Brexit. Austerity. Immigration. Politics. Uncertainty. It feels like there is so much change right now – companies are working so hard to identify challenges and address them. But what if one of the biggest challenges an organisation might face comes from within and could be easily addressed?
The challenge I’m talking about is unconscious bias. We all have it and we all have the power to do something about it: more than that, the sum is greater than the parts when it comes to addressing unconscious bias.
I’m just going to talk about two unconscious biases here and how exploring them with your team can improve communications, engagement and lead to greater productivity.
“Us and Them”
It’s human nature to look for similarities and differences, and you can see this play out in terms of our biases. For example, people tend to have an in-group bias, where we see the members of their own group as better – unique and diverse. Related to this, people also tend to have an out-group homogeneity bias, where they see people that they classify as “other” as undifferentiated or all the same.
Recently, I was working with a group of post-graduate business students. One of them told us about how he had really tried to hire people who he didn’t particularly like – people who were loud and extrovert. As long as their work was good, he wanted to give them a chance. But every single time, it had ended in failure. My question to him was “did you see these people as being like you?” The answer, of course, was no. Both his in-group bias and his out-group homogeneity bias came into play here. He saw people who were like him – quieter and more considered in their bearing – as being intrinsically more suited for the work. And, he couldn’t differentiate between extroverts – in his eyes, they were all the same and so they were going to fail before they even started.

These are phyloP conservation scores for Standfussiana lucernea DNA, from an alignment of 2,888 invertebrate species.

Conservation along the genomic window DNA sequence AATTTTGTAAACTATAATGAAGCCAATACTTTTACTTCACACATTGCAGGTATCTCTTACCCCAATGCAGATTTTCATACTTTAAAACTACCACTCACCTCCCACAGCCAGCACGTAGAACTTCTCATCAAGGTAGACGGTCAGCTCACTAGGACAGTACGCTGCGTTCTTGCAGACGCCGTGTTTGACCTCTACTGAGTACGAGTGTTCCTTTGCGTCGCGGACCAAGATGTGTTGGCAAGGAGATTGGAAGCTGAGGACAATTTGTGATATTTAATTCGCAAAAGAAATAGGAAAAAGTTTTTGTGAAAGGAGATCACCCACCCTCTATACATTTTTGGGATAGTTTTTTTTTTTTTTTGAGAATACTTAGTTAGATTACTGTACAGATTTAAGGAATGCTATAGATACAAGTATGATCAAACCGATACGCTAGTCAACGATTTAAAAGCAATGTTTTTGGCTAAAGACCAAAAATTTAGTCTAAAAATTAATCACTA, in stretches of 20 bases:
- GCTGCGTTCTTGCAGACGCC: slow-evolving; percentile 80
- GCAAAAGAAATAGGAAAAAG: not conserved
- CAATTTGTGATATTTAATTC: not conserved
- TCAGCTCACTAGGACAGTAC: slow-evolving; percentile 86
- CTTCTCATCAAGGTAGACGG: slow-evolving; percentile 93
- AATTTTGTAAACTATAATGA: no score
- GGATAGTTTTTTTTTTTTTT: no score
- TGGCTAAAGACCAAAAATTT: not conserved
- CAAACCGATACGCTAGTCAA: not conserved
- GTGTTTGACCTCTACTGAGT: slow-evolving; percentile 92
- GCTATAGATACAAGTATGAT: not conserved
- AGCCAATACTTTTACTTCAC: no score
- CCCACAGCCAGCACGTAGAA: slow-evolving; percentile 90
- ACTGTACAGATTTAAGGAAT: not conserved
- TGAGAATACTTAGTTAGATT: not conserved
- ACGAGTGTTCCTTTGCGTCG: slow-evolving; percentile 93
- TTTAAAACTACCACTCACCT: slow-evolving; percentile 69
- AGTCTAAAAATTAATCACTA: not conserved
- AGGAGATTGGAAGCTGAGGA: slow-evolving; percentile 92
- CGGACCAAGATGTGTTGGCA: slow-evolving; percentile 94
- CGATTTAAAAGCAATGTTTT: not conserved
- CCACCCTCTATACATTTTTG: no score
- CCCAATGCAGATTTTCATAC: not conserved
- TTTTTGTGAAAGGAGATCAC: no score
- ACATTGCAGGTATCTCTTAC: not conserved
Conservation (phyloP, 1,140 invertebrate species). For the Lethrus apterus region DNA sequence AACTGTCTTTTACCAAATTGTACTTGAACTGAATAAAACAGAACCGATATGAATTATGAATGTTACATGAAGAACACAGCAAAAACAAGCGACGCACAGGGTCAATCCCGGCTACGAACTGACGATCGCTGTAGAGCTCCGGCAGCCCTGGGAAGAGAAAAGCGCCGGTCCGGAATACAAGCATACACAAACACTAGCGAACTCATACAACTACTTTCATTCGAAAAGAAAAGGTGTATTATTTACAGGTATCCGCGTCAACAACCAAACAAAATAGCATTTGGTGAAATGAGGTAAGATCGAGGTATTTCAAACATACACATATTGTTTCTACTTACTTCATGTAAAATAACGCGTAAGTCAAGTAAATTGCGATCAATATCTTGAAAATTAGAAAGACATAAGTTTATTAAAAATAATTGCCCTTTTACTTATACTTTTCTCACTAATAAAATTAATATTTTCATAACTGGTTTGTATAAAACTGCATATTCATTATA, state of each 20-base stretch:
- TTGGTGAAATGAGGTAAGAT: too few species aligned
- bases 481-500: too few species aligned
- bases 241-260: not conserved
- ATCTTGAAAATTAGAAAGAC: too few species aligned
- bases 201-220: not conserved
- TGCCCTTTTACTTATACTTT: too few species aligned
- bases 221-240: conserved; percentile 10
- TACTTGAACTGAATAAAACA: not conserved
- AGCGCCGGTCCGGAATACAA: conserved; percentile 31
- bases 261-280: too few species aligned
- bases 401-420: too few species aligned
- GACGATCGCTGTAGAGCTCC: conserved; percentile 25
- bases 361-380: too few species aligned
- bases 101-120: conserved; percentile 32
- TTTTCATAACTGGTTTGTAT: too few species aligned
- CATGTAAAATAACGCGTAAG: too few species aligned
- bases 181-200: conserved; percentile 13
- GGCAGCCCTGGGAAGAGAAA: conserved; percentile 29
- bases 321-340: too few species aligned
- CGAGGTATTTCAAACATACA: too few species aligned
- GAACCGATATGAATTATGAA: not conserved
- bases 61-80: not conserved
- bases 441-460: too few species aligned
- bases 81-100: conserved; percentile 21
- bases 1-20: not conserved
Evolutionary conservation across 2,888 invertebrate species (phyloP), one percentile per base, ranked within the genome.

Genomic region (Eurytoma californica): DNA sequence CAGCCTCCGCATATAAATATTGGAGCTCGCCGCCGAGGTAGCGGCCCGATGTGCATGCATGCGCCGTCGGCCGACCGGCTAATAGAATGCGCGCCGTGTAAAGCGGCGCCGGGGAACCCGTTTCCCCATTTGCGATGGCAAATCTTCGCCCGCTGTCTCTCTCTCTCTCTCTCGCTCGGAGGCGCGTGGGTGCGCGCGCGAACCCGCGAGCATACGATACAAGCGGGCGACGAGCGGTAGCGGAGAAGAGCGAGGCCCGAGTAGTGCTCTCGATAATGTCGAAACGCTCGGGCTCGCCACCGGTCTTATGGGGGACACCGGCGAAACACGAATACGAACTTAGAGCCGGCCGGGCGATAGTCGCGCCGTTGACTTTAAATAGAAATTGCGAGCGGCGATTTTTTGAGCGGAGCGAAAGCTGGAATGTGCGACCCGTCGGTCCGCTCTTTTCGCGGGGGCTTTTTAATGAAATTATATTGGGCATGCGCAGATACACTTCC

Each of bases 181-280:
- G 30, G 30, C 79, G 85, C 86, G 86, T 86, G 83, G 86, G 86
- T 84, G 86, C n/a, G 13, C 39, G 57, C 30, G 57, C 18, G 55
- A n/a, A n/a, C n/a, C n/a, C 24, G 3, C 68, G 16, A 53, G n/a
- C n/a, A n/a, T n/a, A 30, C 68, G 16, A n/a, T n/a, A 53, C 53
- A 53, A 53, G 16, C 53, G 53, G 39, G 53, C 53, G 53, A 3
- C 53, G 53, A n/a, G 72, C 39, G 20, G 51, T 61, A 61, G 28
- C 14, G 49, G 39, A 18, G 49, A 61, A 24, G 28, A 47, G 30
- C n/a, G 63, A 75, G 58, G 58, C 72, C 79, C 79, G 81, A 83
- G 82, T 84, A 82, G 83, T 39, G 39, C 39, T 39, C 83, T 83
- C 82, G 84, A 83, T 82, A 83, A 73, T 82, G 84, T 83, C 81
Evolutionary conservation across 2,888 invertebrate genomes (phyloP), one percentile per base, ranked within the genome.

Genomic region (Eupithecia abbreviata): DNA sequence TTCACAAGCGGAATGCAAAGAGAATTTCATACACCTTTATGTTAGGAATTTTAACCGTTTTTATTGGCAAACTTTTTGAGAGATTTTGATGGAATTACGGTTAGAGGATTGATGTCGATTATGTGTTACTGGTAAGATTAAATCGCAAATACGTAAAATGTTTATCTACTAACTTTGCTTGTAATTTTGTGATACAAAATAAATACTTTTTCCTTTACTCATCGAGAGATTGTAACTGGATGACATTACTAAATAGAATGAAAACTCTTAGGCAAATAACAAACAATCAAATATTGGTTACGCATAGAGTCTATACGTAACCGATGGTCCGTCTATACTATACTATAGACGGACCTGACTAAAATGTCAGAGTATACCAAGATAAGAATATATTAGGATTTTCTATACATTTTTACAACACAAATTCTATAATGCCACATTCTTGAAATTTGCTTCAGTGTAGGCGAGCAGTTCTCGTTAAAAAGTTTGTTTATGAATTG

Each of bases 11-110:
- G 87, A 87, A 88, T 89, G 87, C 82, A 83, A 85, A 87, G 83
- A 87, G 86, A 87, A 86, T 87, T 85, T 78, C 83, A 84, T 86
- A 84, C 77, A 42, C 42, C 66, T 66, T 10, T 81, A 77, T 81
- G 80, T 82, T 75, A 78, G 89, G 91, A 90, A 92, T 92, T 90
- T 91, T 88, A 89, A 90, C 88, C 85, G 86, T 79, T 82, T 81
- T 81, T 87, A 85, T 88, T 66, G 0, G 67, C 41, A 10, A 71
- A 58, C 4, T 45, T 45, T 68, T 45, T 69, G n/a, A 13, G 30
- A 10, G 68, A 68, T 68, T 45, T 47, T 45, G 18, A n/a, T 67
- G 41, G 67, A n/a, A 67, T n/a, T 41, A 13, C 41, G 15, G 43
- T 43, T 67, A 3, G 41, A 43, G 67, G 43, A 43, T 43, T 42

Address Bias, Improve the Workplace
By identifying his in-groups and his out-groups, this man could rethink his communication strategy, which might mean difficult conversations with team members who were different to him, but he could now understand why he reacted to them in the way he did. Having the difficult conversations, in turn, meant his team felt that he really listened to them, which improved their engagement in the team and helped them to understand what he was looking for. This, of course, impacts productivity.
Here are some tips to counter out-group homogeneity bias:
- Encourage intergroup activities
- Identify your in-groups and your out-groups
- Try to talk to people who you see as “other” to yourself
Do you want to learn more? We’re running a free webinar that will explore unconscious bias, as well as the HR and legal ramifications of failing to address it in the workplace. More information and to register click here.